Oil has dropped under $60 this morning, to reach 6 month lows. Prices have "dropped more than 23% since hitting a record $78.40 in mid-July." At the same time, stocks have closed in on their May highs.

Why has oil dropped so precipitously over the past 2 months? AP notes that:

"The high prices in July and August
were largely fueled by concern over the possibility that Iran could
disrupt oil supply if sanctions were imposed or if the monthlong
conflict between Lebanon and Israel escalated. Fears of hurricane
damage to U.S. Gulf Coast refineries also drove the market higher this
summer but the storms so far have blown past the coast."

Here is a short list of the most common current explanations circulating in MSM:

1. More Supply coming online;
2. Reduction of global terror threat;
3. Cooling of hostilities between Israel and Lebanon
4. Seasonally weak demand, as Hurricaine season ends;
5. Iran cooling inflammatory rhetoric 

I find these some of the mainstream explanations unsatisfying. At the risk of creating a strawman (only to knock it down), let me put forth my top 5 list:

1. Fast money rotating out of commodities and into tech;
2. Cooling economy consuming less energy;
3. No major supply disruption from weather or Middle East;
4. Psychology peaked earlier in year; (see Business Week Cover Story)
5. Stretched consumer shifts behavior;
6. And lastly, the Weak Strong US Dollar (Crude is priced in greenbacks)

The biggest mis-statement on the mainstream list/energy discussion is the perplexing meme that somehow terror concerns have been alleviated. I find that rather astonishing, given that the leaders of two of the larger Oil suppliers  were in NY at the UN last week talking trash about the Unied States of America.

The eventual confrontation with Iran — last I checked, they had not given
up their nuclear ambitions — is still looming on the horizon.

On top of that bit of psycho-drama, we learned this weekend that US Spy Agencies Say Iraq War Worsens Terrorism Threat.

So the new idea that somehow the terror threat or the Middle East turmoil has improved fails to resonate with me.
 

All these explanations remian squishy, however. When in doubt, we go to the charts:

Crude Oil, 6 Month Chart
click for larger chart

Crude_6_mos

Crude Oil, 3 Year Chart
click for larger chart

Crude_3_yrs


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Major Support for Crude is at $58, minor support is at $55 and $49.

Oil is in the midst of a major correction, and by the traditional measure of 20%, can be defined as in a Bear market. The mainstream explanations are greatly over-simplified.

Why is this important? Understanding why energy prices have dropped can help you avoid positioning your portfolio on unrealistic assumptiuons . . .

><

Source:
Oil Falls Below $60 a Barrel As Supply Concerns Ease
Associated Press, September 25, 2006 4:36 a.m.
http://online.wsj.com/article/SB115916984508472928.html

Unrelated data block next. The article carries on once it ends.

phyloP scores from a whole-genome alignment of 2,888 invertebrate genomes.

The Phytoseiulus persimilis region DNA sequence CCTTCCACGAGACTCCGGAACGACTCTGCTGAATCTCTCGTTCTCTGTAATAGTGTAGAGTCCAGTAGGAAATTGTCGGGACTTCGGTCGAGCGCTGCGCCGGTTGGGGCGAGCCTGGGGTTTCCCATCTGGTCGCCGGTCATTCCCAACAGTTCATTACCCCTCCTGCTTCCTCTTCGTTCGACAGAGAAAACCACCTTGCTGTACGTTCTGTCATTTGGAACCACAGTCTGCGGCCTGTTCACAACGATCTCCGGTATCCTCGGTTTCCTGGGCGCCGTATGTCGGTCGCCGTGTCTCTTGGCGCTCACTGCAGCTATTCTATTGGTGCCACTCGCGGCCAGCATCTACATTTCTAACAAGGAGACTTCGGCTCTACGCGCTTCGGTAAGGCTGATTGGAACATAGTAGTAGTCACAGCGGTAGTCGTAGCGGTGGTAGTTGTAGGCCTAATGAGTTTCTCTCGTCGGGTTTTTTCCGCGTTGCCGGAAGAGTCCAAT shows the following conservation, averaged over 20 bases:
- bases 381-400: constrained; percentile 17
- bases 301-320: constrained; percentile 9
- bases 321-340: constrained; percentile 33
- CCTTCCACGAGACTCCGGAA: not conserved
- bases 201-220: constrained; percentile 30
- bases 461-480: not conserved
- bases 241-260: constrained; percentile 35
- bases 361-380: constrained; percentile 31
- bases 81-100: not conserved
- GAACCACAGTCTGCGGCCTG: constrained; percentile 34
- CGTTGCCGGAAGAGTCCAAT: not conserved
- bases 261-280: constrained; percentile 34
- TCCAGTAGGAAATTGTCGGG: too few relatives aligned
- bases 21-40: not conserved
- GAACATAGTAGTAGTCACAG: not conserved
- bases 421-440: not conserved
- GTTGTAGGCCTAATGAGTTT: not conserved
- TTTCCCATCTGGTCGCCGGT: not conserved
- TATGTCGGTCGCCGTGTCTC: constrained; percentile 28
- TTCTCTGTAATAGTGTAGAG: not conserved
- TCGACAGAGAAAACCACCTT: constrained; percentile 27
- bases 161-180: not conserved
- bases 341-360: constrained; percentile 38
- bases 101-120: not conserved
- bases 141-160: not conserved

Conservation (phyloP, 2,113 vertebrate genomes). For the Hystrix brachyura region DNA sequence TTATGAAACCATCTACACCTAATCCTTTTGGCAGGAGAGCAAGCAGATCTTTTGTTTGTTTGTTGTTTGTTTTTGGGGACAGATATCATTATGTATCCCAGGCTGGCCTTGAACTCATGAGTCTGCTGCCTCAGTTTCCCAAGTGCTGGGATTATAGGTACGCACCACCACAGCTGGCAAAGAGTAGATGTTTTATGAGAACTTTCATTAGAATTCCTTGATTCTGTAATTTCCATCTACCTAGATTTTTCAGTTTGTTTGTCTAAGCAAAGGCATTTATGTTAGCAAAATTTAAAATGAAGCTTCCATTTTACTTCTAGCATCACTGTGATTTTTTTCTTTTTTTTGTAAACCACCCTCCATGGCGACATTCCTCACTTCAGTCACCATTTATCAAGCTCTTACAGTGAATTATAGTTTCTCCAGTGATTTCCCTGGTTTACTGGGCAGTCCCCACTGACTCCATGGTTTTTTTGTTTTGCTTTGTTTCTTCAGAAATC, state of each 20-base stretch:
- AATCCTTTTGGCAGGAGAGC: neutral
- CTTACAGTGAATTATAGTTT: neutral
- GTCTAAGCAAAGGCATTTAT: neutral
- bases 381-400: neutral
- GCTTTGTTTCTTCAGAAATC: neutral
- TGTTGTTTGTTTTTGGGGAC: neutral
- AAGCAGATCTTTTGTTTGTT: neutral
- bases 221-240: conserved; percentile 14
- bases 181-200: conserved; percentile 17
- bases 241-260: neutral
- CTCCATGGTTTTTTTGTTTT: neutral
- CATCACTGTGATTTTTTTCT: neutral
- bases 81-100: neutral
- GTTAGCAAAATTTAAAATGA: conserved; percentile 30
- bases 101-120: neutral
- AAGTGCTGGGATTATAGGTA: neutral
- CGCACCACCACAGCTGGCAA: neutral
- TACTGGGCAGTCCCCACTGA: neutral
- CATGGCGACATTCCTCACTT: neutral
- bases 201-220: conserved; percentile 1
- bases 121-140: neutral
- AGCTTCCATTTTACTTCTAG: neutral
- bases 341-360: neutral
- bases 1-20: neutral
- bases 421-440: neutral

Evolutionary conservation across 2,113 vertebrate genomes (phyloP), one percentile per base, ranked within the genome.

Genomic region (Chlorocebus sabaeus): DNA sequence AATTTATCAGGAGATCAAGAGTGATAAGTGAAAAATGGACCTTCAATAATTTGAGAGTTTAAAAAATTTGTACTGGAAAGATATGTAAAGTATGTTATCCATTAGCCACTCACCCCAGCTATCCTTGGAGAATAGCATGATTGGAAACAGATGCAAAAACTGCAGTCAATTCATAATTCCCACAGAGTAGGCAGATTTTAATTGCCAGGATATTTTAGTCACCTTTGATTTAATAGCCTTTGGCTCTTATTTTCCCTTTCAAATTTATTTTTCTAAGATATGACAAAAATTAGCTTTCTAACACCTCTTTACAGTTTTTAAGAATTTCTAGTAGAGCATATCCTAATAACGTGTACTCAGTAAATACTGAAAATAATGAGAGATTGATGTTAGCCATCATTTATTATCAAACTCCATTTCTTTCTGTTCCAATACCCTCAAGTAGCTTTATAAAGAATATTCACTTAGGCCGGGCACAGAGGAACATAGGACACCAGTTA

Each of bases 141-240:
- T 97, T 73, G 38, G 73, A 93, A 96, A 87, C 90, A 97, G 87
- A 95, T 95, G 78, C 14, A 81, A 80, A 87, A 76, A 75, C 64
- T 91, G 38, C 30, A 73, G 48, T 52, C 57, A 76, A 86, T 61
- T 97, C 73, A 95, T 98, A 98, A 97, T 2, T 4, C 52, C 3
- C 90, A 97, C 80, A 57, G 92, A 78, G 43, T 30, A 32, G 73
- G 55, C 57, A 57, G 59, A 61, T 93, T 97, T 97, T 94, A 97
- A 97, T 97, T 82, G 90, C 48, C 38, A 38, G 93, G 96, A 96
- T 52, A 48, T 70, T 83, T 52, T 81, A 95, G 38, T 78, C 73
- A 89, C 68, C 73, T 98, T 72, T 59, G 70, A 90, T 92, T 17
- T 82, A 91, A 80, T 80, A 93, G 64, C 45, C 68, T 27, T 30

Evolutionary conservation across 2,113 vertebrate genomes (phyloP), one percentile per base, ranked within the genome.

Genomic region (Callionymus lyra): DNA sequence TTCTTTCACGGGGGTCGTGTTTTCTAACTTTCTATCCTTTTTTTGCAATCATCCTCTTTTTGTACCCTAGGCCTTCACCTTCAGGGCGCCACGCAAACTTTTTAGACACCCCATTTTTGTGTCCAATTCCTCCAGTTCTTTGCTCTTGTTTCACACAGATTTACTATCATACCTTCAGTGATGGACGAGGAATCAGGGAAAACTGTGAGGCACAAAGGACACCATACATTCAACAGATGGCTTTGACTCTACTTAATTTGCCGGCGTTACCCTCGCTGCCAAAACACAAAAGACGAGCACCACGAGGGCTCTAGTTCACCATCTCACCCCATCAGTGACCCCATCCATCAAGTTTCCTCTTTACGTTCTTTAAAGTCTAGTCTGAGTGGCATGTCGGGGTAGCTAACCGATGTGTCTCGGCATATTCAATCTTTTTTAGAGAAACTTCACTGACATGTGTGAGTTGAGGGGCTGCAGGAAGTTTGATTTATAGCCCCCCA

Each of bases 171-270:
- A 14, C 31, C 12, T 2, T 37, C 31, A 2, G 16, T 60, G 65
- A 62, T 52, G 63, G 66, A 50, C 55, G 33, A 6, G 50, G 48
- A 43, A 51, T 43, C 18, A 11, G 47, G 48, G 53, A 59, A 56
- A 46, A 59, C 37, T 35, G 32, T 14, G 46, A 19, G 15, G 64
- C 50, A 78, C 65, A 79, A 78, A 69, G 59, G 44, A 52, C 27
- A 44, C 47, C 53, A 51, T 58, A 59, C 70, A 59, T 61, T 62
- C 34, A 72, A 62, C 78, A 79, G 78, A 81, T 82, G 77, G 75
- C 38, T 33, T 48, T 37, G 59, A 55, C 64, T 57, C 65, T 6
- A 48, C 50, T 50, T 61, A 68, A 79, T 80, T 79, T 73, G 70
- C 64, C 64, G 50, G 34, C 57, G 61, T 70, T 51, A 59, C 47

Category: Commodities, Economy, Energy, Psychology, Technical Analysis

Please use the comments to demonstrate your own ignorance, unfamiliarity with empirical data and lack of respect for scientific knowledge. Be sure to create straw men and argue against things I have neither said nor implied. If you could repeat previously discredited memes or steer the conversation into irrelevant, off topic discussions, it would be appreciated. Lastly, kindly forgo all civility in your discourse . . . you are, after all, anonymous.

41 Responses to “Why is Oil Dropping (and what might its impact be)?”

  1. mh497 says:

    Boone Pickens was quoted last week going with #2, a cooling economy is slowing demand.

  2. lurker says:

    Hi Barry. I would be curious how you would analyze the charts of gold and the gold stocks as well. Only if that interests you, of course. ciao.

  3. MrMarket says:

    Oil…is correcting itself relative to GC. ☺

  4. J Arp says:

    Barry,
    I couldn’t agree more with you regarding the reasoning behind the fall in oil prices. A look at the CRB shows oil is not alone. Copper, rubber, precious metals have all fallen. This reflects the slowing of money velocity. The global economy is slowing. EIA publishes imports, production and stocks of oil. If you add the first two, subtract changes in the last you get U.S. consumption. Consumption has fallen off greatly, showing an economy falling into recession. That’s the fundamental story. Add speculative position squaring and we get the free fall. The equity market is reading this all wrong. The falling commodities prices are a symptom of the problem, not the stimulus of a rebound.

    It will take continued bad econ prints for the equity market to get the joke.

    Cheers,
    jda

  5. Mike says:

    I would add that I think that the fast money is getting stopped out (and smoked) and scrambling to sell. I don’t think Amaranth was the only fund with a bet gone bad, most especially considering that it is a 23% correction in a very short time.